Decentralization as a theory rejects the assumption that we need some form of hierarchy or structure of power, seeking to raise specific questions about the specific types of hierarchies that are necessary in any given circumstance. It sees hierarchies (for that purpose any form of authority) as arbitrary. After this first question about the need of structures of power, decentralization asks for the specific forms of structures of power that are better for the processes we are addressing or considering.

Decentralization does not reject authority or hierarchies per se, but acknowledges the need to challenge systematically the specific forms of authority or hierarchy to develop at any given moment the best form of authority possible.

From a very abstract perspective, decentralization de-sacralizes power that is why it rejects fixed structures of power and seeks to develop fluent exchanges of information between service providers and clients.

Our Readings

Falleti is mostly concerned with the relations between executive authorities at the three levels of government in the four largest countries in the region. Willis, Garman and Haggard are concerned with the role that political parties have had in these processes.

Their key findings are:

  1. Decentralization is a sequential and path dependent PROCESS. Falleti´s emphasis on the procedural character of decentralization seeks to highlight the fact that we cannot understand these processes as black or white kind of processes. Up until today in Mexico, as an example, there are political actors seeking a broader decentralization, while—of course—there are other actors seeking to expand the role of the Federal Government at the expense of the local and state governments.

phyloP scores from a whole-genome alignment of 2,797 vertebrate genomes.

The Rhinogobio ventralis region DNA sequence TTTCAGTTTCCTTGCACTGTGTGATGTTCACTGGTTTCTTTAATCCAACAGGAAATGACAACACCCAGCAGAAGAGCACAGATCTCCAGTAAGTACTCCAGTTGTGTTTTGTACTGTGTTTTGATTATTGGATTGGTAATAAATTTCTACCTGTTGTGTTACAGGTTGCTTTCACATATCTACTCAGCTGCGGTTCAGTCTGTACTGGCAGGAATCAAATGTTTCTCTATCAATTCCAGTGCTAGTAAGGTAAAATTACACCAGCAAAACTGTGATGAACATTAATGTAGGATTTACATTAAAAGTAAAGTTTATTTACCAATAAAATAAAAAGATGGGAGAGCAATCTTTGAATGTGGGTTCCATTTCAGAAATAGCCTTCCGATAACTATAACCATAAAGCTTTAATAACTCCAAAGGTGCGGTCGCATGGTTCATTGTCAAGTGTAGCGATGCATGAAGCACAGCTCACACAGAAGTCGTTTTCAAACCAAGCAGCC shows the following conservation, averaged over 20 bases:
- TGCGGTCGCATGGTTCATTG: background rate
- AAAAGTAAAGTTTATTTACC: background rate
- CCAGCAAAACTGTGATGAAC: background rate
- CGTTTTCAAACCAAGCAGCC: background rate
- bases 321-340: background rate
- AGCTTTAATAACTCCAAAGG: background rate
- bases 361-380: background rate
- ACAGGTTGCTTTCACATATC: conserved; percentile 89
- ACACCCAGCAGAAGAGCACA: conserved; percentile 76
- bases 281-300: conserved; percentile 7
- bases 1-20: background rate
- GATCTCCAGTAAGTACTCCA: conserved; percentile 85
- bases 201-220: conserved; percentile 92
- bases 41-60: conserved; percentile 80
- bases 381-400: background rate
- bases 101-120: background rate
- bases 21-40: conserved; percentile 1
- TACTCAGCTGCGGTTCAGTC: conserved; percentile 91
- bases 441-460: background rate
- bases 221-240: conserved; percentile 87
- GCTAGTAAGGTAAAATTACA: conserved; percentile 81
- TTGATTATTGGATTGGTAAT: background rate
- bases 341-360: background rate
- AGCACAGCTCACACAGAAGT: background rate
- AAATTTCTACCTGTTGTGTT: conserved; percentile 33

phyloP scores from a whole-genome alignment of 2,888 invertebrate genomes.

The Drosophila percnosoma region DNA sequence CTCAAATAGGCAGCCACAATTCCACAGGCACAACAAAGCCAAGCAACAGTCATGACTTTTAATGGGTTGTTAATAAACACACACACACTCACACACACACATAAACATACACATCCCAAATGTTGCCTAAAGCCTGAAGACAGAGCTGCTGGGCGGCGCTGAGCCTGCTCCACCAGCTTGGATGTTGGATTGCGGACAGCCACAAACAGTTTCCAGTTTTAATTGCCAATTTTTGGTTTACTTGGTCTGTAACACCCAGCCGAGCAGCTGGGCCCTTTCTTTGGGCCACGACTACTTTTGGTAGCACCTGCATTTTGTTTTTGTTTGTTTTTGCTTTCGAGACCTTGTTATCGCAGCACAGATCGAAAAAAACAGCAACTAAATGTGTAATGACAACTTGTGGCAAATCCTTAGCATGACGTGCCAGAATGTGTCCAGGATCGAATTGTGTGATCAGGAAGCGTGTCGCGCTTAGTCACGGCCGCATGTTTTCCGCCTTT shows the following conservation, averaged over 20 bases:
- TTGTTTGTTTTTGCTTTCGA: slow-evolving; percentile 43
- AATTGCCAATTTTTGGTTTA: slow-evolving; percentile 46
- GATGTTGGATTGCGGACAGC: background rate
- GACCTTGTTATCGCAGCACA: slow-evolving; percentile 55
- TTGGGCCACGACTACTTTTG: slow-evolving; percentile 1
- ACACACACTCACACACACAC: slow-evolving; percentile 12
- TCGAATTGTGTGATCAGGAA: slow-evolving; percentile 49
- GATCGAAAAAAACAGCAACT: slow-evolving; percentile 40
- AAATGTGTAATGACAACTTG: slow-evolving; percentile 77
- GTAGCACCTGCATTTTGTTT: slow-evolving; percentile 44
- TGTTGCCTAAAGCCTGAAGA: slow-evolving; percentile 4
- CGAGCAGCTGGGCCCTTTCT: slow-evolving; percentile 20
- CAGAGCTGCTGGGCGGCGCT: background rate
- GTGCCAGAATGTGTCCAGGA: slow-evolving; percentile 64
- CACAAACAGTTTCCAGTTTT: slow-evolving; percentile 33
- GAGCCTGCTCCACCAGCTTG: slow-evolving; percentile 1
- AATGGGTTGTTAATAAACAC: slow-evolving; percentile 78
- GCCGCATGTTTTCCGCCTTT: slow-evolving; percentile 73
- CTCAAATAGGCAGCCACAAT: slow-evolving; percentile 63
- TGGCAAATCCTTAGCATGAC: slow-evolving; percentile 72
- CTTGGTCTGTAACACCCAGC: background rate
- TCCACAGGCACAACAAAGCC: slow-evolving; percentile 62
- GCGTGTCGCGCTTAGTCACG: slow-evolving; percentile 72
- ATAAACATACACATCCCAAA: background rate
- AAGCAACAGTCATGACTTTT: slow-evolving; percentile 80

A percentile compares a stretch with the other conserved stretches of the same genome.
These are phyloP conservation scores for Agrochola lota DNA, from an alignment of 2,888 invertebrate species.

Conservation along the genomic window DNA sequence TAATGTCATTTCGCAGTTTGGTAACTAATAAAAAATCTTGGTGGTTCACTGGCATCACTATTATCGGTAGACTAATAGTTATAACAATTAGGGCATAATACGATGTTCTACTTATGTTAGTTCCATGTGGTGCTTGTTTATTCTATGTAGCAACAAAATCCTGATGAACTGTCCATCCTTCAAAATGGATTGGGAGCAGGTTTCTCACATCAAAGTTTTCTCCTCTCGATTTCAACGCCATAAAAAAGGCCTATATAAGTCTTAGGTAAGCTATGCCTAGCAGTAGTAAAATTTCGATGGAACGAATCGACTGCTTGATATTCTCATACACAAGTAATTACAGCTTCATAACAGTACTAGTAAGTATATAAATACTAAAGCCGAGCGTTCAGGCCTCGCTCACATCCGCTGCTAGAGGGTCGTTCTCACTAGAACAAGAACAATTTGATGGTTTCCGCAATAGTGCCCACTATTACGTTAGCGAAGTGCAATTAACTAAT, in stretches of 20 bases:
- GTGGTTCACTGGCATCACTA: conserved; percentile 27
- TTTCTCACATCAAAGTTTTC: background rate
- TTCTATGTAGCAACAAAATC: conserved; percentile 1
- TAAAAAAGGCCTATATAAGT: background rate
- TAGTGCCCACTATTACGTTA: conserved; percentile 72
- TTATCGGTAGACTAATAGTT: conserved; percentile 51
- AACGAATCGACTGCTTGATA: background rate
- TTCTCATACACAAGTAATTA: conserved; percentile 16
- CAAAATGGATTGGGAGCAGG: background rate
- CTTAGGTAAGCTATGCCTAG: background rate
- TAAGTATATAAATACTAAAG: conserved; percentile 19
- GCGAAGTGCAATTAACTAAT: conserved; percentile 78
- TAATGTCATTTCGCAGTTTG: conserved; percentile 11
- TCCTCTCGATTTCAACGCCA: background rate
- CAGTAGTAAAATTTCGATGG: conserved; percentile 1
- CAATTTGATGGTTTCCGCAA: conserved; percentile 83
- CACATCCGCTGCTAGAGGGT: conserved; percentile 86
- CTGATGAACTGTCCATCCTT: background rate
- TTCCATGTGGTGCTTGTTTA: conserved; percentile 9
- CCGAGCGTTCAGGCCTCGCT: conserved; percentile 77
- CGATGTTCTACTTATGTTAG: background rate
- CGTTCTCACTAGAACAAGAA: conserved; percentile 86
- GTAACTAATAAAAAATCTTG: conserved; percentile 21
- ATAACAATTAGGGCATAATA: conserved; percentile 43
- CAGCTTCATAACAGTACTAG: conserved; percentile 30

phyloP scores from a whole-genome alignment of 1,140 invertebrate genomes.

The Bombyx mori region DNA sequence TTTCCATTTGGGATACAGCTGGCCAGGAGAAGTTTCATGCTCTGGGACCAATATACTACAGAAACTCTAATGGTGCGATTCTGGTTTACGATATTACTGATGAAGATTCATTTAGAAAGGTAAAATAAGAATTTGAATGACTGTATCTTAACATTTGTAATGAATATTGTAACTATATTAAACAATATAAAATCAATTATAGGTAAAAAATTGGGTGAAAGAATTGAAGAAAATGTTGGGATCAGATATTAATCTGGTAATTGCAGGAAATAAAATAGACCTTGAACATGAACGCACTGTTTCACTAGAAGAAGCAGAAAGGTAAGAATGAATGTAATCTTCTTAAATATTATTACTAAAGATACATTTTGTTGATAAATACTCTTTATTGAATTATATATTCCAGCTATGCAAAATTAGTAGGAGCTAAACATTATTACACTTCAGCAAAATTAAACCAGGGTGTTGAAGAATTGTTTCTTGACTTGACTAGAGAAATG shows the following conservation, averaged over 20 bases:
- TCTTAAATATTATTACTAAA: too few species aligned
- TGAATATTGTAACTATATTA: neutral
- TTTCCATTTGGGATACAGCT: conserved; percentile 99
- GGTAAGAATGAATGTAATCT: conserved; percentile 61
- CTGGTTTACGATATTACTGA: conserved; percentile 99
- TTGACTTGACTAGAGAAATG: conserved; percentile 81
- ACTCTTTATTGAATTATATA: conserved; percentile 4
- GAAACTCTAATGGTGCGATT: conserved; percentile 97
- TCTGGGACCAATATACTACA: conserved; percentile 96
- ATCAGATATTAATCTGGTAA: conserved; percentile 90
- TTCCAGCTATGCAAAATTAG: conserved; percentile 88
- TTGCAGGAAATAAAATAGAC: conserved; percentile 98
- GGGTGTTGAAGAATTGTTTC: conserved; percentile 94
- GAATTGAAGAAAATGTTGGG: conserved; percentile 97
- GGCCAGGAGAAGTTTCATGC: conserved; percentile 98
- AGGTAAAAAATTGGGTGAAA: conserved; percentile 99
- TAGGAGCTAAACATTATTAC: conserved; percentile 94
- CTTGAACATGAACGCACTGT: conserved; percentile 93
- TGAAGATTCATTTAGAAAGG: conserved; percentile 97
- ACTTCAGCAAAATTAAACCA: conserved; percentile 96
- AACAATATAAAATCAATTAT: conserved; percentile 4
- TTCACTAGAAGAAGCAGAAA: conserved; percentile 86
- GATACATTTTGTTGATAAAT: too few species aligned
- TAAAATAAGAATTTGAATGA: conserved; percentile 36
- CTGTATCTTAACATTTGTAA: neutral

2. Decentralization happens or not regardless of: the type of regime (democratic or authoritarian); the Constitutional structure (federal or unitary); and who is in charge (civil or military). The four cases used by Falleti provide different examples of this. Mexico was formally a Federal republic, but it was in actuality a very centralized polity; Colombia was a extreme case of political centralization, ridden with extreme illegal organizations (the guerrilla and the drug lords) challenging the ability of the State to control territory and to provide for the needs of the population. Argentina was a very stiff military regime, unable to open itself to the kind of progressive reform that happened in Brazil, where the military tried to combine a strong authoritarian leadership at the national level, with democratically elected subnational leaders.